One Rep Max
To some extent, One Rep Max is a mobile web app for tracking workout data. But mostly, it’s a playground/opportunity for me to learn and explore ClojureScript.
Take it for a spin
One Rep Max logs your workouts, so you can quickly and easily see the performance from your last workout, and push yourself to reach new personal records. It’s a mobile web app: you take it with you to the gym and log your sets as you go.
Mobile first, mobile only — The UI is designed exclusively for use on a mobile device. (Since I don’t currently have a need for anything other than a mobile interface, no other interface currently exists.) It’s tested on Safari running on an iPhone on iOS 5. It probably works on numerous other browsers and platforms, but they’re not officially supported.
Wikipedia describes the interaction with a single-page app as follows:
Each user has his/her own MongoDB database hosted at MongoHQ. One Rep Max uses MongoHQ’s REST API to fetch and persist user data. When you launch One Rep Max, it prompts you to provide your MongoHQ API key and database name. With that information, One Rep Max is able to access your database at MongoHQ and use it as the data store for your workouts.
After One Rep Max downloads to your browser, there is no further communication between your browser and the One Rep Max server; all subsequent communication flows exclusively between your browser and api.mongohq.com, all via HTTPS. Your MongoHQ API key is never sent to the One Rep Max server, nor is any other user data.
One Rep Max is developed and tested with the following dependencies.
- Java 1.6
- Leiningen 1.7.1
If you want to change the CSS, you’ll also need Ruby and Compass.
- Ruby 1.9.3-p194
- Compass 0.12.2
You will need to have Java, lein and Git installed. Execute the following commands to install and run One Rep Max:
git clone https://github.com/jasonrudolph/one-rep-max.git cd one-rep-max lein bootstrap lein repl
At the REPL prompt which appears, type
(go). Your browser will
launch and navigate to the running application.
You will need an API key and a database for MongoHQ. Follow the instructions in the One Rep Max UI to sign up for a free account and create your database.
SCSS, not CSS
One Rep Max uses SCSS and Compass to generate the CSS used in the app.
To make changes to the CSS, install Compass and tell it to watch for changes to the SCSS files:
gem install compass -v0.12.2 compass watch
When you change any of the SCSS files (in
src/sass), Compass will
compile the CSS into the right spot.
Building and deploying
ClojureScript One provides a handy script for producing deployment artifacts.
mode, the host HTML page, and all of the resources in the
The build script deposits the deployment artifacts in the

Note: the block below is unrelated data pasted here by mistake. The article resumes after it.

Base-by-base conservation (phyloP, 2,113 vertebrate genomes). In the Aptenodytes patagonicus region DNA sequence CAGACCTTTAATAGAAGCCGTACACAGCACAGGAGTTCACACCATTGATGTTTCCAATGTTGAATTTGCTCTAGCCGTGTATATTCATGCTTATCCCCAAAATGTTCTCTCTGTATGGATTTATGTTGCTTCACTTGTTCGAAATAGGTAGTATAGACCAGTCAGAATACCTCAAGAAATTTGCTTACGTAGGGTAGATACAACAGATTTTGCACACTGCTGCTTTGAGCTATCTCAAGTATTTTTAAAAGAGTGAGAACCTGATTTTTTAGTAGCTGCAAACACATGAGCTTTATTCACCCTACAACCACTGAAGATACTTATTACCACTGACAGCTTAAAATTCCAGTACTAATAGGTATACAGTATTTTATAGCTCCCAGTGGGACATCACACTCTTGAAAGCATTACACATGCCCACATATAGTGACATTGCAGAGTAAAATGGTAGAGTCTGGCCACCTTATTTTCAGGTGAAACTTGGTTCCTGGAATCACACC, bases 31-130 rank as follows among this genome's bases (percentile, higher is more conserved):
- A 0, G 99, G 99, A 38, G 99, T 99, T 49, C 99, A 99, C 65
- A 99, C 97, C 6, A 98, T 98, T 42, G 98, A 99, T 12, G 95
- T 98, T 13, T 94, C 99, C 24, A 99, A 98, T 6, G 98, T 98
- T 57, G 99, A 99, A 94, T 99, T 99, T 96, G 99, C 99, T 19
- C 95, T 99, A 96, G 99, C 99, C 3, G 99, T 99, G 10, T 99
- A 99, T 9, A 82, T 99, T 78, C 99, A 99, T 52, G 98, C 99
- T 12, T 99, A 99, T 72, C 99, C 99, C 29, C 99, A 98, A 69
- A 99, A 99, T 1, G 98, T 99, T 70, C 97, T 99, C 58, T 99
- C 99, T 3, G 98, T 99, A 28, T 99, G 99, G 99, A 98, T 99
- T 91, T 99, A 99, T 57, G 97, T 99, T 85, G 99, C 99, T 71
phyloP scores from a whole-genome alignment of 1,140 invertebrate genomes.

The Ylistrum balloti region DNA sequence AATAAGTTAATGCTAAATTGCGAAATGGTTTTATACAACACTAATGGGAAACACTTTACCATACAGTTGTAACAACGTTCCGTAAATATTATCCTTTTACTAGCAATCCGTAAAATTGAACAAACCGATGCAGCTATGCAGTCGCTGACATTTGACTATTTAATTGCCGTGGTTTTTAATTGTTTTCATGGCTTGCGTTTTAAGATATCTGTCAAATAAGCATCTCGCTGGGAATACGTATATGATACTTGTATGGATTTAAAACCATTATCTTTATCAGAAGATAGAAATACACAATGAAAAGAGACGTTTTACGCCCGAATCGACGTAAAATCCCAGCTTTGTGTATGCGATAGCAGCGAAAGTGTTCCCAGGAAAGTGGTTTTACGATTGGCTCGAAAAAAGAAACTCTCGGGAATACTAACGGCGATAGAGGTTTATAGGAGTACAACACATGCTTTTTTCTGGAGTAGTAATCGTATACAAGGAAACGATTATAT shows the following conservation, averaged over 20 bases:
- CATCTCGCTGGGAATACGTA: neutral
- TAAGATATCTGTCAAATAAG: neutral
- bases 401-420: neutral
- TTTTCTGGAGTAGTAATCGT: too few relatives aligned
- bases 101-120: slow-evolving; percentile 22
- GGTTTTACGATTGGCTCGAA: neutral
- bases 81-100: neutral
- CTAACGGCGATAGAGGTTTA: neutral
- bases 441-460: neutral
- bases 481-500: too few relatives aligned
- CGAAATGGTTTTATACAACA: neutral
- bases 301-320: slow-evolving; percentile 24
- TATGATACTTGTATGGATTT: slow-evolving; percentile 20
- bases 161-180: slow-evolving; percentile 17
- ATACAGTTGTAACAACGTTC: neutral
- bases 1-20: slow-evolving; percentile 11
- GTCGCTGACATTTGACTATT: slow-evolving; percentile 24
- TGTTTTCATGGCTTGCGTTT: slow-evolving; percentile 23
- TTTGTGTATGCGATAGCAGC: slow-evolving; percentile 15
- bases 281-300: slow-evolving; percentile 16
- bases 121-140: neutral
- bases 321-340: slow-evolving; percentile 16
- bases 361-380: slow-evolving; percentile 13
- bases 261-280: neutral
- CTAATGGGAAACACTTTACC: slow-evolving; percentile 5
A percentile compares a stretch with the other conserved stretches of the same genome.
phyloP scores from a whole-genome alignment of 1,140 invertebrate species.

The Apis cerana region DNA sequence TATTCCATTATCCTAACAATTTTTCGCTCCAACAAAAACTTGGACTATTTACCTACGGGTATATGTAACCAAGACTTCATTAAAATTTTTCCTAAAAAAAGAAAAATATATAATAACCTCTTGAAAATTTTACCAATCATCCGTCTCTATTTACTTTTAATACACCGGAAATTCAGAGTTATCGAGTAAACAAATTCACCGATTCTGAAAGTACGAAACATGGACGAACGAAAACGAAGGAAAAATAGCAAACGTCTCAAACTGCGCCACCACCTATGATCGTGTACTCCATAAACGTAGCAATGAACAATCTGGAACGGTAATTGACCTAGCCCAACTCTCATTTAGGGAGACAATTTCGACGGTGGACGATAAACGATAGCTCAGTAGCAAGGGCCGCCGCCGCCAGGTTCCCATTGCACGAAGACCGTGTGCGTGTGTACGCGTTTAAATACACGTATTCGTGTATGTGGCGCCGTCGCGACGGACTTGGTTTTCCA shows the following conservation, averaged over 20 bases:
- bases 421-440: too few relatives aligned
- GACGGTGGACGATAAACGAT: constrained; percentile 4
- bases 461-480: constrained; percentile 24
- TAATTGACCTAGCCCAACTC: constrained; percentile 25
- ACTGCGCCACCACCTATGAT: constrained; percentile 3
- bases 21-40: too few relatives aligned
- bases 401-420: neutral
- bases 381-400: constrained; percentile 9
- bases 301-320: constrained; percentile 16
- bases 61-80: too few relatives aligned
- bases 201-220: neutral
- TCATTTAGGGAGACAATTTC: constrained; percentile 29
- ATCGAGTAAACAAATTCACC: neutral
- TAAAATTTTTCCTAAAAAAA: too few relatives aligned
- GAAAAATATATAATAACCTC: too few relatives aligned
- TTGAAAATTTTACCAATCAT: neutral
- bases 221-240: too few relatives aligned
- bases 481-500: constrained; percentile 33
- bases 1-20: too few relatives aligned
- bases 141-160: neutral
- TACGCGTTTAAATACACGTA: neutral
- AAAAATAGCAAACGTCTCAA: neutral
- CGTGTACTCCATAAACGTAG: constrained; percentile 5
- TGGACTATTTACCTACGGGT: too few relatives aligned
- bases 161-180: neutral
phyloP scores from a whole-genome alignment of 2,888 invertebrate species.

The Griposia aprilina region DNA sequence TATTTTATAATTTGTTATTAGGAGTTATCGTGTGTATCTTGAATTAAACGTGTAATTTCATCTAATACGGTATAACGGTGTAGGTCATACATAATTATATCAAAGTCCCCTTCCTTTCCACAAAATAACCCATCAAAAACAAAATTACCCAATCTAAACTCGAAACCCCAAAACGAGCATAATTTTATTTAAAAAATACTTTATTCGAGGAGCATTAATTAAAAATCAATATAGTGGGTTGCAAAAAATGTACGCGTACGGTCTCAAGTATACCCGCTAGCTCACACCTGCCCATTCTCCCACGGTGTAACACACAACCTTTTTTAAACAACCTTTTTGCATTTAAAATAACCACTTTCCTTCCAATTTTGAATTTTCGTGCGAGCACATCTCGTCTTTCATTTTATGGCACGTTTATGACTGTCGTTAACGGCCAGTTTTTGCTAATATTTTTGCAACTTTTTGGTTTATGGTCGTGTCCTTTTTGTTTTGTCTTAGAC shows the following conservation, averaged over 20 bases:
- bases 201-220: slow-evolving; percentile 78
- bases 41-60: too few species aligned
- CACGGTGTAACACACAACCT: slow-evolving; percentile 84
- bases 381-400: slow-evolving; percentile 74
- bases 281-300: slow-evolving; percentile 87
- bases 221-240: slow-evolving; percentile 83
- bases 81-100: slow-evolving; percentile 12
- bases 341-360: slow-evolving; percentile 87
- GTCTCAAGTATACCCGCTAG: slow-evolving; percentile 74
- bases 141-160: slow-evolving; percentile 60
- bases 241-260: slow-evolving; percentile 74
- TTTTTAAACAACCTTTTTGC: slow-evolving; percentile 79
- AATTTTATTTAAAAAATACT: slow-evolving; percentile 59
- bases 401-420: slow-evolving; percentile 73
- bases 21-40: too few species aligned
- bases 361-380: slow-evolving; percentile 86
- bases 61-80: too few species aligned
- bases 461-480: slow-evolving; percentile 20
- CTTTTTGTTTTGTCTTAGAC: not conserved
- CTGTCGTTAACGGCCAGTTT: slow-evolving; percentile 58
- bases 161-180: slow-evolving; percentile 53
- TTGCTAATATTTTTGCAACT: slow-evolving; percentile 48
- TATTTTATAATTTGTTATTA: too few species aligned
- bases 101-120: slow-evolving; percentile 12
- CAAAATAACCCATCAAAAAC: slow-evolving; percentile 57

directory. Inside you’ll find
index.html: the host page for the
application. You can open
index.html directly in a browser, and you’re
ready to rock.
Since the deployment artifacts are just static content (i.e.,
(Heck, you could even host it on Dropbox.)
Personally, I host the app on a simple Apache server, and I use
./script/deploy to build the app, deploy it, and then tag the
deployment. If you want to deploy the app to your own host, this script
might serve as a starting point.
Vim users are people too
If you’re a Vim user, you’ll want to be able to evaluate ClojureScript forms from Vim and have them sent to the browser for execution.
- Install tmux
- Install tslime.vim and set up your keybindings as described in the tslime README
- Install lein-repls and install the
cljshscript on your path
- Open a tmux session with two panes, each of which is in the root project directory
- In one pane …
- In the REPL prompt which appears, type
- In the other pane …
- Open Vim
- Find a form that you want to evaluate and hit Control-c Control-c
- You’ll be prompted to identify the tmux session, window, and pane
where you ran
lein repls. Do so, and watch the magic happen.
For more info on working with Vim and ClojureScript, check out the ClojureScript wiki. (The steps above are a subset of the steps described in the wiki, but this is all you need for evaluating ClojureScript code from within Vim.)
- Provide visual feedback to the user (i.e., spinner or equivalent) when the app is working.
- Validate user input. (The ClojureScript One sample app provides an example.)
- Support navigation with the browser’s “back” button. See: one.sample.history.
- Compile compressed CSS as part of the build (using
compass compile --output-style=compressed) and remove the generated stylesheet from the repo (i.e.,
Back up your data
If you use One Rep Max for real production data (i.e., you use it to track your workouts and you care about not losing your data), be sure to set up automatic backups for your data. You can use the backup services provided by MongoHQ or you can roll your own.
- Thanks to Brenton Ashworth and others at Relevance for ClojureScript One.
- Thanks to Kevin Altman and Jamie Kite for patiently donating their UI design skills to the app.
- Thanks to P.J. Onori for Iconic, which provides the icons used in One Rep Max. (Iconic is distributed under a Creative Commons license.)
- Thanks to Relevance for 20% time, where much of this work took place.
- Thanks to Brenton Ashworth and Stuart Sierra for entertaining countless questions and providing valuable feedback as I explored the ClojureScript landscape.
Open source, but not an “open source project”
“I am sharing my code. I am not launching an open source project.” – Alan Gutierrez
Distributed under the Eclipse Public License, the same as Clojure uses. See the file COPYING.